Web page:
FTSE nearly flat but Syria fears drive oil higher

The FTSE 100 index opened barely changed Thursday at 7253.42 following on from a slightly weaker close in the US markets and a lower tone in Asia.

The FTSE 100 index opened barely changed Thursday at 7253.42 following on from a slightly weaker close in the US markets and a lower tone in Asia.

The prospect of a new escalation of geopolitical tensions over Syria weighed on the market as did the minutes from the US Federal Reserve released Wednesday that showed that US financial policy makers are considering slowing down the US economy.

But these concerns were balanced by overall good earnings so far both in the UK and the US, with more positive results expected from big US banks Thursday and Friday.

The Nikkei Stock Average nudged down 0.1% but the Hong Kong’s Hang Seng Index firmed up 0.82%. In the US the Dow Jones Industrial Average closed 0.9% lower on the day while the S&P 500 fell 0.55%.

Stagnant UK property market makes a May rate increase less likely

The Royal Institution of Chartered Surveyors reported that demand from UK property buyers had fallen in March for its 12th consecutive month against expectations of a 2% increase on the month. 

This could affect Bank of England policy makers when they meet in May as there was some anticipation that the bank may opt to increase interest rates from the current 0.5%. 

However, a stagnant property market would make this move less likely. More than 9 million UK households have a mortgage, and of that about one half are on a tracker rate which rises in line with the BoE’s interest rates.

Oil prices hit a three-year high

As the rhetoric in Washington becomes more hostile towards Russia and the prospect of imminent airstrikes in Syria becomes more likely, oil prices are responding with a push upwards to the highest level in three years.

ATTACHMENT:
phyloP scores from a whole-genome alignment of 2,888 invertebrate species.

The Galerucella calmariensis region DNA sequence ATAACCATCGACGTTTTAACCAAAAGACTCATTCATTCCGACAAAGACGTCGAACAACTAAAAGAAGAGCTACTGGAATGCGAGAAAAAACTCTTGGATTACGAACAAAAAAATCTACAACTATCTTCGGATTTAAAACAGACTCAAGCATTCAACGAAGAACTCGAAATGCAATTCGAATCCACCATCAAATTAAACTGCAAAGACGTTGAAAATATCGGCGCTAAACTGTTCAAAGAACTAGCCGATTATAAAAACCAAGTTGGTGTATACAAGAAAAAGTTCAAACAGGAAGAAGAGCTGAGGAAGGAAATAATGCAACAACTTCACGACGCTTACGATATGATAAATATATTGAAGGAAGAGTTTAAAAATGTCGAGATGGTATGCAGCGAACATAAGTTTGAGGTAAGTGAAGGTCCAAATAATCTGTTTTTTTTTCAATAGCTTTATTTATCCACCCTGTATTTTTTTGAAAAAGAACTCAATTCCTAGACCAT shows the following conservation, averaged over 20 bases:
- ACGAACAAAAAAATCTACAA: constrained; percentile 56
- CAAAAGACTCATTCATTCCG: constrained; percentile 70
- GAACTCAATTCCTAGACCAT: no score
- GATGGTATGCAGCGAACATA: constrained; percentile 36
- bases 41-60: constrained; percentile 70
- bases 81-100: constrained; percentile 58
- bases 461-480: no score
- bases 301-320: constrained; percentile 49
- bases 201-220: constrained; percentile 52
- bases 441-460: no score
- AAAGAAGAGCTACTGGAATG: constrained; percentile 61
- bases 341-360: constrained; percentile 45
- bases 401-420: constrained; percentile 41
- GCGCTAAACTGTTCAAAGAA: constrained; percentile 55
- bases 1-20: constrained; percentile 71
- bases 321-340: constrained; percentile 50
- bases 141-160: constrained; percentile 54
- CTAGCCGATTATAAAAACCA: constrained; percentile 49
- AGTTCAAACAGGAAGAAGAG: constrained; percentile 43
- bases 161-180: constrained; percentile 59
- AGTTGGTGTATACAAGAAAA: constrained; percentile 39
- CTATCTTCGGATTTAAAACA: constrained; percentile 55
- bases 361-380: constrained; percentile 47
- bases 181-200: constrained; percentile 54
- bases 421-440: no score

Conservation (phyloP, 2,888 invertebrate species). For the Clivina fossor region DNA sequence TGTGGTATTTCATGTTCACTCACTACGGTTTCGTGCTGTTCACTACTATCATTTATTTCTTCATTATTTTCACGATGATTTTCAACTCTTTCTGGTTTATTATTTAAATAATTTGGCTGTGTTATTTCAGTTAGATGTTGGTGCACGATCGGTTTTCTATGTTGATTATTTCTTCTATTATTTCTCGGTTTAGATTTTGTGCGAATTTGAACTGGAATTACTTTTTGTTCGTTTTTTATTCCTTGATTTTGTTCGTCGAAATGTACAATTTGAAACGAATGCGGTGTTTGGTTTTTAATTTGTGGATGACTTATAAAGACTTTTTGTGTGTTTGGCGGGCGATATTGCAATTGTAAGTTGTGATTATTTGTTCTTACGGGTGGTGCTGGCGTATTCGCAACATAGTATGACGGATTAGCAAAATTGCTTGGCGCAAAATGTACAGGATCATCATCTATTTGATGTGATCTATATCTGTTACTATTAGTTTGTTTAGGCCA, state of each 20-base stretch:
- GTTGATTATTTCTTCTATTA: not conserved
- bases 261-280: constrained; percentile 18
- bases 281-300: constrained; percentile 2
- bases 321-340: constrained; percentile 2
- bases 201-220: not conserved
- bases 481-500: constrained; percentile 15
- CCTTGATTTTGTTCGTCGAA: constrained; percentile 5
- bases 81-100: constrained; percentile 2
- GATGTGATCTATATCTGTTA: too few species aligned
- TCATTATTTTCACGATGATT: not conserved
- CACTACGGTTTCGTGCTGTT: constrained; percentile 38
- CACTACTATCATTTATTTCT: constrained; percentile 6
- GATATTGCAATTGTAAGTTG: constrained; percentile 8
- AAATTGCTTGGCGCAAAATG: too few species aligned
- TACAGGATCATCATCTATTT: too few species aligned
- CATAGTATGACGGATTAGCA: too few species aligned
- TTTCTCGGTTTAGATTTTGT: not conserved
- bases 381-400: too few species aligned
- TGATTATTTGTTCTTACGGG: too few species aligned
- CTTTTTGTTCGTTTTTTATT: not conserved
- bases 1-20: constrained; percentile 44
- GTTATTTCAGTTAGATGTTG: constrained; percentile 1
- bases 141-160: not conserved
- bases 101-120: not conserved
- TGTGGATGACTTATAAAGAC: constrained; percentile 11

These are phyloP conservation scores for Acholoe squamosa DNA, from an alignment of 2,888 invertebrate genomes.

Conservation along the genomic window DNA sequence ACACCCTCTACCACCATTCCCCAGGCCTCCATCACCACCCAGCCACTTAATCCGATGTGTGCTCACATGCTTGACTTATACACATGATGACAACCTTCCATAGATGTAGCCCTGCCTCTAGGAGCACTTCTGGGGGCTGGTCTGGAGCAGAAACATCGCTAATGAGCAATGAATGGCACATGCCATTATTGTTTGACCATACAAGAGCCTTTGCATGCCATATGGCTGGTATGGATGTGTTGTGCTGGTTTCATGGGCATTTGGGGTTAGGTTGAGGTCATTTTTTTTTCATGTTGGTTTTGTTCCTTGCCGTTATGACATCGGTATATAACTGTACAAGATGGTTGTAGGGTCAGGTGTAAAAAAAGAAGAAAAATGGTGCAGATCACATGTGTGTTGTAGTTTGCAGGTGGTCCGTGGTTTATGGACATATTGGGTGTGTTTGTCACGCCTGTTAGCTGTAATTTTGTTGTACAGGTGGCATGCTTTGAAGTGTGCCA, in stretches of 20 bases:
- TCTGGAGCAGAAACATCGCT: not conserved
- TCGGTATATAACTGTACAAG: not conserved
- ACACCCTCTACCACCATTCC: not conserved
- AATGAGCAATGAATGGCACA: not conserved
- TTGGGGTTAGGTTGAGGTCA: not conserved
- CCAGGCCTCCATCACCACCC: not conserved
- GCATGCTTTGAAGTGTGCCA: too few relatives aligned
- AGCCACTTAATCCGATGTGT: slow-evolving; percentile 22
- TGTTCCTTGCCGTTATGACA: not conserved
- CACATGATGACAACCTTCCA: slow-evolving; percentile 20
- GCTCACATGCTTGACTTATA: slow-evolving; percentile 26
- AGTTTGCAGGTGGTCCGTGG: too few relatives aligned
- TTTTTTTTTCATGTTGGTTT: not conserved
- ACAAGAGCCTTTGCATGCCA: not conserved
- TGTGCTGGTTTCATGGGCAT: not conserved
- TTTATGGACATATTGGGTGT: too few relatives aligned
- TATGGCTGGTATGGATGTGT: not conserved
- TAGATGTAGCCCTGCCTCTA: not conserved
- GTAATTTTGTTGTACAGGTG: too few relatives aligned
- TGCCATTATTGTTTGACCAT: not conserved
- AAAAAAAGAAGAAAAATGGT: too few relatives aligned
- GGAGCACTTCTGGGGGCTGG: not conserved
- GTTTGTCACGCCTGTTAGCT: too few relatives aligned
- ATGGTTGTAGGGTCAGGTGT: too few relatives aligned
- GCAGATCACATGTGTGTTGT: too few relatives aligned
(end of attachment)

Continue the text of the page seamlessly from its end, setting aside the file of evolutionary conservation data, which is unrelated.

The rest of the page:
June Brent crude rose 0.1%, to $72.15 a barrel having closed up 1.4% on Wednesday. May WTI crude firmed 0.3%, to $67.01 a barrel after closing 2% higher the day before.

Mothercare retail sales fall but online traffic is higher

Baby goods retailer Mothercare joined a string of British businesses affected by the cold spell in in February and March and reported that its March sales have fallen, although higher online buying compensated for some of the decline. 

Mothercare sales fell 2.8% in total over the last 12 weeks but internet sales were up 2.1% and purchases from its own website rose 7.2%. The company said that the footfall in the store continues to be lower and is planning to reduce the number of stores it owns. Additional promotional activity will also be required to revive some of the waning demand.

What a Saga

Saga, the over-50s travel and insurance company which has been hit by the collapse of budget airline Monarch Airlines last year, reported a marginal rise in full-year pretax profit. 

The company, which specialises in ocean cruises and escorted tours, saw pretax profit rise to £190.1 million from £187.4 million pounds, but warned that the market remains challenging. 

Brexit woes are affecting not only the travel division of the company but are having an even deeper impact on the insurance part of the business were home insurance premiums are showing signs of inflation. 

The company declared a final dividend of 6 pence a share which will see its full-year dividend rise 5.9% to 9 pence a share.

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